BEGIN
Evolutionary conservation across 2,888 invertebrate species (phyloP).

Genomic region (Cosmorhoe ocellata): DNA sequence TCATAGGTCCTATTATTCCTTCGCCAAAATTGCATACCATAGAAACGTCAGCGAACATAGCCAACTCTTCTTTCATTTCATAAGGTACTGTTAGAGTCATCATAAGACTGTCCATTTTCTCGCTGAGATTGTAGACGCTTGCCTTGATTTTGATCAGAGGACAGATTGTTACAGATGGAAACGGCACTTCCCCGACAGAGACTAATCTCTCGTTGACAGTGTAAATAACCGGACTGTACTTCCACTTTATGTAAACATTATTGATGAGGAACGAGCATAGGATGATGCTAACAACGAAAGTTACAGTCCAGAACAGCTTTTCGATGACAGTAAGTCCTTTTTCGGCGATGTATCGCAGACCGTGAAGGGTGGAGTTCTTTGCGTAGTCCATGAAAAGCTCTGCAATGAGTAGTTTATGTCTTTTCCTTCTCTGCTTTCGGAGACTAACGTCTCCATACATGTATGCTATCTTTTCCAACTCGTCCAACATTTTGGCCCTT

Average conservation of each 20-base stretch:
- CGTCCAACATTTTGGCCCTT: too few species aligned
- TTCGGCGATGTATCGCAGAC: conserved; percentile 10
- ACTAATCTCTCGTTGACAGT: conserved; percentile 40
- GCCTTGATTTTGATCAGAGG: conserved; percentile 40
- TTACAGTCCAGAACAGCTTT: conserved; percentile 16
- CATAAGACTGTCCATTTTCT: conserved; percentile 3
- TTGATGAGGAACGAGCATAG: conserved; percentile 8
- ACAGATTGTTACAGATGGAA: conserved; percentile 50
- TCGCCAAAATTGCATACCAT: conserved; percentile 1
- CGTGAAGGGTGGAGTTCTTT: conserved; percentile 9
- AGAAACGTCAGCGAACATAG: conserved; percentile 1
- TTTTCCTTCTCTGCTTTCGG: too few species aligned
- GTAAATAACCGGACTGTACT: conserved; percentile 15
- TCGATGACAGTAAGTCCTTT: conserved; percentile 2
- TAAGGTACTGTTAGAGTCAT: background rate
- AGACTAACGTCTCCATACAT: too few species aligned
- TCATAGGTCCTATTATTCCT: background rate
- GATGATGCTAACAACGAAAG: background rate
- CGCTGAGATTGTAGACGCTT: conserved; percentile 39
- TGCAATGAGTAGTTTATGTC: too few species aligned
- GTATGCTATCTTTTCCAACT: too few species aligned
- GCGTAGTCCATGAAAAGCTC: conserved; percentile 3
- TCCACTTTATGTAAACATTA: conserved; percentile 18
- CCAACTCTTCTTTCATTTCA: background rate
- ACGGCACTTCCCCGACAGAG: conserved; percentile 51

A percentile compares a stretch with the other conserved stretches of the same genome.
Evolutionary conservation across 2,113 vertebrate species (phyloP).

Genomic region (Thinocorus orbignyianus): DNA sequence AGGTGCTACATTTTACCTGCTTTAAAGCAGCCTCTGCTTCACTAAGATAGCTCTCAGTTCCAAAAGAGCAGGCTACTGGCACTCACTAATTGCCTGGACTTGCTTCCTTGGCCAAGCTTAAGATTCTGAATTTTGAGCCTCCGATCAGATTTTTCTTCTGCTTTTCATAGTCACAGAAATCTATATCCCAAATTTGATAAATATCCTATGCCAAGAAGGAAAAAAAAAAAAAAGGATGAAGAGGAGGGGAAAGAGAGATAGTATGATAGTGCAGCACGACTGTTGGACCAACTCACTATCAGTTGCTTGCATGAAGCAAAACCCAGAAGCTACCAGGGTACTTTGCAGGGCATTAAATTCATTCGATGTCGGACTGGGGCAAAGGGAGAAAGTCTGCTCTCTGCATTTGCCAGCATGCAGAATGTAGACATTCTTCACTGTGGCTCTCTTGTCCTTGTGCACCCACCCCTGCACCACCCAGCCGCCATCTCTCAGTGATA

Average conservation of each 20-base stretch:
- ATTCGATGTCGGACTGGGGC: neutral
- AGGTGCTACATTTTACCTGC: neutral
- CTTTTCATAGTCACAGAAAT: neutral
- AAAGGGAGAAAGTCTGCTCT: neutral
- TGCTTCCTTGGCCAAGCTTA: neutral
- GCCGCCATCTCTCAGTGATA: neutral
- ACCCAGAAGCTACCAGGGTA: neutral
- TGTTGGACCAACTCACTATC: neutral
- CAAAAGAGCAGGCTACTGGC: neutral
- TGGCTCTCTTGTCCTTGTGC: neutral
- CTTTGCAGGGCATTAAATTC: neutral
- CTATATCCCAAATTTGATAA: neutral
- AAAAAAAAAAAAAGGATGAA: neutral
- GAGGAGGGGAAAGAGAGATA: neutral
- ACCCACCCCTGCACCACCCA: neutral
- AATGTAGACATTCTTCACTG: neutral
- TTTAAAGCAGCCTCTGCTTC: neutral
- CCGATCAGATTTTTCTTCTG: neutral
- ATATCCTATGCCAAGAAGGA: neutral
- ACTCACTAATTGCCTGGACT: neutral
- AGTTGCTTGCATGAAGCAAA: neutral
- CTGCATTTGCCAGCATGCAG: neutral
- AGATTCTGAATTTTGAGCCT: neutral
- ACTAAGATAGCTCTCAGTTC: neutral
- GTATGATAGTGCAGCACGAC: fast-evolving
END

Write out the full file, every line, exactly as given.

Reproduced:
Evolutionary conservation across 2,888 invertebrate species (phyloP).

Genomic region (Cosmorhoe ocellata): DNA sequence TCATAGGTCCTATTATTCCTTCGCCAAAATTGCATACCATAGAAACGTCAGCGAACATAGCCAACTCTTCTTTCATTTCATAAGGTACTGTTAGAGTCATCATAAGACTGTCCATTTTCTCGCTGAGATTGTAGACGCTTGCCTTGATTTTGATCAGAGGACAGATTGTTACAGATGGAAACGGCACTTCCCCGACAGAGACTAATCTCTCGTTGACAGTGTAAATAACCGGACTGTACTTCCACTTTATGTAAACATTATTGATGAGGAACGAGCATAGGATGATGCTAACAACGAAAGTTACAGTCCAGAACAGCTTTTCGATGACAGTAAGTCCTTTTTCGGCGATGTATCGCAGACCGTGAAGGGTGGAGTTCTTTGCGTAGTCCATGAAAAGCTCTGCAATGAGTAGTTTATGTCTTTTCCTTCTCTGCTTTCGGAGACTAACGTCTCCATACATGTATGCTATCTTTTCCAACTCGTCCAACATTTTGGCCCTT

Average conservation of each 20-base stretch:
- CGTCCAACATTTTGGCCCTT: too few species aligned
- TTCGGCGATGTATCGCAGAC: conserved; percentile 10
- ACTAATCTCTCGTTGACAGT: conserved; percentile 40
- GCCTTGATTTTGATCAGAGG: conserved; percentile 40
- TTACAGTCCAGAACAGCTTT: conserved; percentile 16
- CATAAGACTGTCCATTTTCT: conserved; percentile 3
- TTGATGAGGAACGAGCATAG: conserved; percentile 8
- ACAGATTGTTACAGATGGAA: conserved; percentile 50
- TCGCCAAAATTGCATACCAT: conserved; percentile 1
- CGTGAAGGGTGGAGTTCTTT: conserved; percentile 9
- AGAAACGTCAGCGAACATAG: conserved; percentile 1
- TTTTCCTTCTCTGCTTTCGG: too few species aligned
- GTAAATAACCGGACTGTACT: conserved; percentile 15
- TCGATGACAGTAAGTCCTTT: conserved; percentile 2
- TAAGGTACTGTTAGAGTCAT: background rate
- AGACTAACGTCTCCATACAT: too few species aligned
- TCATAGGTCCTATTATTCCT: background rate
- GATGATGCTAACAACGAAAG: background rate
- CGCTGAGATTGTAGACGCTT: conserved; percentile 39
- TGCAATGAGTAGTTTATGTC: too few species aligned
- GTATGCTATCTTTTCCAACT: too few species aligned
- GCGTAGTCCATGAAAAGCTC: conserved; percentile 3
- TCCACTTTATGTAAACATTA: conserved; percentile 18
- CCAACTCTTCTTTCATTTCA: background rate
- ACGGCACTTCCCCGACAGAG: conserved; percentile 51

A percentile compares a stretch with the other conserved stretches of the same genome.
Evolutionary conservation across 2,113 vertebrate species (phyloP).

Genomic region (Thinocorus orbignyianus): DNA sequence AGGTGCTACATTTTACCTGCTTTAAAGCAGCCTCTGCTTCACTAAGATAGCTCTCAGTTCCAAAAGAGCAGGCTACTGGCACTCACTAATTGCCTGGACTTGCTTCCTTGGCCAAGCTTAAGATTCTGAATTTTGAGCCTCCGATCAGATTTTTCTTCTGCTTTTCATAGTCACAGAAATCTATATCCCAAATTTGATAAATATCCTATGCCAAGAAGGAAAAAAAAAAAAAAGGATGAAGAGGAGGGGAAAGAGAGATAGTATGATAGTGCAGCACGACTGTTGGACCAACTCACTATCAGTTGCTTGCATGAAGCAAAACCCAGAAGCTACCAGGGTACTTTGCAGGGCATTAAATTCATTCGATGTCGGACTGGGGCAAAGGGAGAAAGTCTGCTCTCTGCATTTGCCAGCATGCAGAATGTAGACATTCTTCACTGTGGCTCTCTTGTCCTTGTGCACCCACCCCTGCACCACCCAGCCGCCATCTCTCAGTGATA

Average conservation of each 20-base stretch:
- ATTCGATGTCGGACTGGGGC: neutral
- AGGTGCTACATTTTACCTGC: neutral
- CTTTTCATAGTCACAGAAAT: neutral
- AAAGGGAGAAAGTCTGCTCT: neutral
- TGCTTCCTTGGCCAAGCTTA: neutral
- GCCGCCATCTCTCAGTGATA: neutral
- ACCCAGAAGCTACCAGGGTA: neutral
- TGTTGGACCAACTCACTATC: neutral
- CAAAAGAGCAGGCTACTGGC: neutral
- TGGCTCTCTTGTCCTTGTGC: neutral
- CTTTGCAGGGCATTAAATTC: neutral
- CTATATCCCAAATTTGATAA: neutral
- AAAAAAAAAAAAAGGATGAA: neutral
- GAGGAGGGGAAAGAGAGATA: neutral
- ACCCACCCCTGCACCACCCA: neutral
- AATGTAGACATTCTTCACTG: neutral
- TTTAAAGCAGCCTCTGCTTC: neutral
- CCGATCAGATTTTTCTTCTG: neutral
- ATATCCTATGCCAAGAAGGA: neutral
- ACTCACTAATTGCCTGGACT: neutral
- AGTTGCTTGCATGAAGCAAA: neutral
- CTGCATTTGCCAGCATGCAG: neutral
- AGATTCTGAATTTTGAGCCT: neutral
- ACTAAGATAGCTCTCAGTTC: neutral
- GTATGATAGTGCAGCACGAC: fast-evolving